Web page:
Skip to main content

Realms of Gold, Volume 1

Grade Level Grade 6
Standards Alignment
Common Core State Standards

Share

Share On Facebook
Share On Twitter
Share On Pinterest
Share On LinkedIn
Email

About
Resources
Standards
Reviews

Unit 8, Poetry, focuses on examining poetry. It is important for students to study poetry as a genre of literature for many reasons. As a form of expression, poetry allows authors and readers to think about topics in creative and unusual ways, stimulating critical thought without the pressure of a right or correct interpretation. The poems in this unit are grouped and taught by poetic form, such as ode, lyrical, didactic, and historical poetry. This allows students to develop an understanding of the different forms poetry can take as well as the techniques used within those forms. In terms of literary skills, students will focus on sound, structure, meaning, tone, conflict, diction, figurative language, and the speaker’s viewpoint.

Not only does this unit allow students to study literary techniques unique to poetry, but it exposes students to philosophical ideas and emotional issues not always present in prose. Poetry, perhaps more than any other genre, invites students to play with the power of language as a form of expression, highlighting the connections between form and meaning.

In this unit, students will be exposed to content-area vocabulary and words derived from Greek and Latin roots and affixes. In addition, students will learn to analyze language, meaning, and structure in poetry. They will learn about intensive pronouns and their proper uses. Students will learn to clarify the differences between intensive and reflexive pronouns. They will also learn to use frequently confused words, such as good/well and like/as, correctly.

Students will read a selection of poems from Realms of Gold, Volume 1, which is available for purchase from the Core Knowledge Foundation. This publication includes specific poems recommended for students in this grade level in the Core Knowledge Sequence. Each student should have their own copy of this volume of poetry.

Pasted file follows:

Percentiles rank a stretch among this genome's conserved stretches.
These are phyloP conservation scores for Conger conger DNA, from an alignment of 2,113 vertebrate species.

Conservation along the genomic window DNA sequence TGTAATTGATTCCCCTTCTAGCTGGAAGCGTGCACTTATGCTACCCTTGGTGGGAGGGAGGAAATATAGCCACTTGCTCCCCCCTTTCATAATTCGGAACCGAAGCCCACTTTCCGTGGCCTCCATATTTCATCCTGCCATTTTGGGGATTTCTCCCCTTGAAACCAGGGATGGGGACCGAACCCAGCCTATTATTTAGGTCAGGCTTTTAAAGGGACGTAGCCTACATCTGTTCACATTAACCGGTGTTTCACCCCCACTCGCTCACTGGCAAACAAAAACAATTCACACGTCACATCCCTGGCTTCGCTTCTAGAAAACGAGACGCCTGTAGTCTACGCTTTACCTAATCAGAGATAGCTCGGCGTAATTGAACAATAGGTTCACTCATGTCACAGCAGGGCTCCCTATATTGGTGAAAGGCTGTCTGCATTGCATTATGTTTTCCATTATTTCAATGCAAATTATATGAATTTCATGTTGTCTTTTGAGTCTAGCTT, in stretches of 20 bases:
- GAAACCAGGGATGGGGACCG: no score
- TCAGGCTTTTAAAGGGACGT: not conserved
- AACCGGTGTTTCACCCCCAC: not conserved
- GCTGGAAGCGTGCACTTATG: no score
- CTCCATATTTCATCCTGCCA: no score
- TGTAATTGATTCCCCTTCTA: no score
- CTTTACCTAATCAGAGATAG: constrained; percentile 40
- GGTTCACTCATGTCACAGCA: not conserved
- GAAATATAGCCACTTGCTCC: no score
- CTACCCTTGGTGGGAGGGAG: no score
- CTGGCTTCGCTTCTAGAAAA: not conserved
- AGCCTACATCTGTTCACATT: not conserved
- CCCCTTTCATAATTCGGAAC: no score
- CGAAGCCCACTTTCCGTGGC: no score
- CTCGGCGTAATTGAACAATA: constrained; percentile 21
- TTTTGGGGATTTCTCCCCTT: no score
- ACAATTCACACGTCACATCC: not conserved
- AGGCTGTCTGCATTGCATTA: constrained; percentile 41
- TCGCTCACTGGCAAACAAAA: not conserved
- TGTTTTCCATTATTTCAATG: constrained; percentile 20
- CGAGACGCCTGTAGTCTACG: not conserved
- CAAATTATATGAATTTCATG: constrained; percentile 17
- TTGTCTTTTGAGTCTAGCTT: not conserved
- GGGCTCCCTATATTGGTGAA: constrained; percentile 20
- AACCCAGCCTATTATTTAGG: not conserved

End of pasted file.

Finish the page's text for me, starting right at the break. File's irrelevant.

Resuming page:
Standards

Cite textual evidence to support analysis of what the text says explicitly as well as inferences drawn from the text.
Explain how an author develops the point of view of the narrator or speaker in a text.
Determine a theme or central idea of a text and how it is conveyed through particular details; provide a summary of the text distinct from personal opinions or judgments.
Determine the meaning of words and phrases as they are used in a text, including figurative and connotative meanings; analyze the impact of a specific word choice on meaning and tone.
Analyze how a particular sentence, chapter, scene, or stanza fits into the overall structure of a text and contributes to the development of the theme, setting, or plot.
Compare and contrast the experience of reading a story, drama, or poem to listening to or viewing an audio, video, or live version of the text, including contrasting what they “see” and “hear” when reading the text to what they perceive when they listen or watch.
By the end of the year, read and comprehend literature, including stories, dramas, and poems, in the grades 6–8 text complexity band proficiently, with scaffolding as needed at the high end of the range.